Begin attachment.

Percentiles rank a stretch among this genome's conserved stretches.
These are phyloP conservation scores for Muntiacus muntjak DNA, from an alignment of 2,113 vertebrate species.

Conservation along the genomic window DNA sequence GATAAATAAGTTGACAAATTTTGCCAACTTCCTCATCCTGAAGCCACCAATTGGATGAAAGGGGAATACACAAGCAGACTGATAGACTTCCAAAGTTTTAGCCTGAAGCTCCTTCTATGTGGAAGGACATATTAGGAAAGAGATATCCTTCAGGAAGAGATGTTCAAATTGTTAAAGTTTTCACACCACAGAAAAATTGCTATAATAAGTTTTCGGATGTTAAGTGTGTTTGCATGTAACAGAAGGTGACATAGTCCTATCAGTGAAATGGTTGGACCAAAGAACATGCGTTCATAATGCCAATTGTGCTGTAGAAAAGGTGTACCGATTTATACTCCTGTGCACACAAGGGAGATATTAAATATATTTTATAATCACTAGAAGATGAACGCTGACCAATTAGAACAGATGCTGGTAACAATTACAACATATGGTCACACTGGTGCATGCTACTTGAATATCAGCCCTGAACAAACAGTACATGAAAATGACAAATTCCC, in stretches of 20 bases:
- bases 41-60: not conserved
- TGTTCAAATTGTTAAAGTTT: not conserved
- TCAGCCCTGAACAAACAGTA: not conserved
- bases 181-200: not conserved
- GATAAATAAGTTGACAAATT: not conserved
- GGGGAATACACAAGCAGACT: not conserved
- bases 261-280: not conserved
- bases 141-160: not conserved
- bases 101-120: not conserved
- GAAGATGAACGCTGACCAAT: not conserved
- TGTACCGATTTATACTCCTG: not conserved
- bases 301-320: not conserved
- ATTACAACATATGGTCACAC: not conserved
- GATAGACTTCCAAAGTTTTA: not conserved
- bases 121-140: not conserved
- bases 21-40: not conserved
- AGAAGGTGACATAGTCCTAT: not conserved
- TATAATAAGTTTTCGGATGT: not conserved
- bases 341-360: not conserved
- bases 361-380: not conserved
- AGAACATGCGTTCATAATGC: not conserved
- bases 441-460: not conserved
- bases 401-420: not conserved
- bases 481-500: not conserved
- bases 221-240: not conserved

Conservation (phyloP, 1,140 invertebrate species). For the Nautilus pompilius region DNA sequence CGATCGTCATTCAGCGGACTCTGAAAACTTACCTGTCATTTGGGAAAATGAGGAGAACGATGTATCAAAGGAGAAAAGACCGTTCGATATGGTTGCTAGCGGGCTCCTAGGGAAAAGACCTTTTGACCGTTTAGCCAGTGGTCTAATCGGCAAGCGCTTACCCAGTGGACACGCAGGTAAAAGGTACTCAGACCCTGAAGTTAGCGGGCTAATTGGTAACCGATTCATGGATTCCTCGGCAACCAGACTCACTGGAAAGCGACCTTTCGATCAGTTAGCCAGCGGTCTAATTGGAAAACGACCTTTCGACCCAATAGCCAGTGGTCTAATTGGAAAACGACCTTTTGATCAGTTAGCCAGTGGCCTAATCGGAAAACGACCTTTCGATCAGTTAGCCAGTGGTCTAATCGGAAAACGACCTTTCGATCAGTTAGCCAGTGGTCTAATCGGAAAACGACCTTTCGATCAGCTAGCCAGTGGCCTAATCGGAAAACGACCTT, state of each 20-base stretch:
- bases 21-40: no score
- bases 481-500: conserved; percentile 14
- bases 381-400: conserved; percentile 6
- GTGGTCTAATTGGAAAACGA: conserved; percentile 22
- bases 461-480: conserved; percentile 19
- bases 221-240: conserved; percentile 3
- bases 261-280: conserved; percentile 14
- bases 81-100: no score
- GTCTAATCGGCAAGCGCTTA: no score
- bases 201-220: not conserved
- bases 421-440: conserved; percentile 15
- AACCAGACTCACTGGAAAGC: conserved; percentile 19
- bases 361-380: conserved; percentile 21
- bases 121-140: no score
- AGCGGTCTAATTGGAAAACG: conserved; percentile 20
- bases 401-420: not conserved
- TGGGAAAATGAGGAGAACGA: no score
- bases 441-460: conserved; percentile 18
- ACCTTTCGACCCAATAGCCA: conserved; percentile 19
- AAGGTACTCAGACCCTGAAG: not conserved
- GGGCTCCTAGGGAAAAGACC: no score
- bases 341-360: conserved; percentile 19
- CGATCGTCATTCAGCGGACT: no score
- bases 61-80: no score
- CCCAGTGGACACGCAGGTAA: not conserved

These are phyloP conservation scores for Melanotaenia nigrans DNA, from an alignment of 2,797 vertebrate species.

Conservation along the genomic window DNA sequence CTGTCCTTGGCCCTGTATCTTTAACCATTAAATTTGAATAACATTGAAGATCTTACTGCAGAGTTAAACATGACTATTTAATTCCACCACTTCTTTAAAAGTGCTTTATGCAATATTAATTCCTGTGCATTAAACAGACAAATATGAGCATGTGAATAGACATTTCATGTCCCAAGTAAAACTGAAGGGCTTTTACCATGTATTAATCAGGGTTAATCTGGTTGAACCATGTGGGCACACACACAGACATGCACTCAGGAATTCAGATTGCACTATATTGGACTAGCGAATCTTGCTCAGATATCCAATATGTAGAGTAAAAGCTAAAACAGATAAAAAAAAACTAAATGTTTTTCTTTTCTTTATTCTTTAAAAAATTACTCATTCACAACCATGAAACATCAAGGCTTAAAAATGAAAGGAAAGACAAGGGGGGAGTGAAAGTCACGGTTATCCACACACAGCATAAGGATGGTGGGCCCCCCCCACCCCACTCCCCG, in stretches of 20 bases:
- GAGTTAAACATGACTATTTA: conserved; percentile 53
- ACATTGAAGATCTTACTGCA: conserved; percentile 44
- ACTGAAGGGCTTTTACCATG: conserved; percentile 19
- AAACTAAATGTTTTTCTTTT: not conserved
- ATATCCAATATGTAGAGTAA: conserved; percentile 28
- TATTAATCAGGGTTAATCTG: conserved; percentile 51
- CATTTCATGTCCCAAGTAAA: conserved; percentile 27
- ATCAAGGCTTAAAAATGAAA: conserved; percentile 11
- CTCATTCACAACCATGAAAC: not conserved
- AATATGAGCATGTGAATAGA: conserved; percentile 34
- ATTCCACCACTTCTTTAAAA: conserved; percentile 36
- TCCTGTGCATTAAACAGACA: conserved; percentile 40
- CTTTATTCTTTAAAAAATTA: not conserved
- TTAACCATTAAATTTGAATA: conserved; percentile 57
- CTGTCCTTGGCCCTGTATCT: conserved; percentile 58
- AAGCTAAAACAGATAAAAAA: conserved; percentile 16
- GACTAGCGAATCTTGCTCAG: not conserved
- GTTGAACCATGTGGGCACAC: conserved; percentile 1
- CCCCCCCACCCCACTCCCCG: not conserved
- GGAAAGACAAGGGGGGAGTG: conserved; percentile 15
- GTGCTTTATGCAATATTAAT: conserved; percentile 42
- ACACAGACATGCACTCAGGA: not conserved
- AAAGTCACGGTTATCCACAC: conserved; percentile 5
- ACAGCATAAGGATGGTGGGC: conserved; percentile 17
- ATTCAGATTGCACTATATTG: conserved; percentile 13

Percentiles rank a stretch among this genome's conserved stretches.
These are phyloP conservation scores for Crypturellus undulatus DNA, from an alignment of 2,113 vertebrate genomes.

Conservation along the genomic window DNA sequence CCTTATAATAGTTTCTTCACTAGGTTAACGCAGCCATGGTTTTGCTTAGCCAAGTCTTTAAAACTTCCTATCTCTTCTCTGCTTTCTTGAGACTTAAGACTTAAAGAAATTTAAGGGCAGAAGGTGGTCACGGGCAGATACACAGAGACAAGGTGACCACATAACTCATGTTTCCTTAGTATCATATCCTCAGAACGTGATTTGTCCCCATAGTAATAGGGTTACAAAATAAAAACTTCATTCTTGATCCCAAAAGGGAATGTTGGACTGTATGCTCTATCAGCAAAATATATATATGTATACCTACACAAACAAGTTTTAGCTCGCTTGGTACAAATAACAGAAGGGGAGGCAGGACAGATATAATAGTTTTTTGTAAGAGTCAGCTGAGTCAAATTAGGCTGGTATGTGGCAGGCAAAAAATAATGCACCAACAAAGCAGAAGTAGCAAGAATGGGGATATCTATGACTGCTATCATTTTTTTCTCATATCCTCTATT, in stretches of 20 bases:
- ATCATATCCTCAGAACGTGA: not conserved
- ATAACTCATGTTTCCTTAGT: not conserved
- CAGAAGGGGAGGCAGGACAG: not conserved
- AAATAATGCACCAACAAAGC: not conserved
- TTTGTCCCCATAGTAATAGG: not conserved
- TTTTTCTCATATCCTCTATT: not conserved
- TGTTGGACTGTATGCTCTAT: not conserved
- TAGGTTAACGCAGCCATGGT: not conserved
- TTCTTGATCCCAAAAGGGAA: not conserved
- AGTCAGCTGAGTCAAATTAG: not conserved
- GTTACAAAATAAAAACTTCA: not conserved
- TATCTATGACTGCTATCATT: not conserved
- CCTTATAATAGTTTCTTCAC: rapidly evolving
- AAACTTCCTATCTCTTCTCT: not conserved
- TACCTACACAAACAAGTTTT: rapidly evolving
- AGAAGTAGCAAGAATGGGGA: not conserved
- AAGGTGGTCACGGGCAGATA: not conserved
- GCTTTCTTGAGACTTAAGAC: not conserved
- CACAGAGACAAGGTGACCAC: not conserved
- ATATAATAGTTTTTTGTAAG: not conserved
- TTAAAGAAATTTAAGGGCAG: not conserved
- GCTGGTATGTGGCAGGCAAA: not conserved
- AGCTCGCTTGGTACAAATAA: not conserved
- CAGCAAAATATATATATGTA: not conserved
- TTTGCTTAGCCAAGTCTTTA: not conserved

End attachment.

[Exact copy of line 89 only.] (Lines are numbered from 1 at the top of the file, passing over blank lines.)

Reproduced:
- TTTGTCCCCATAGTAATAGG: not conserved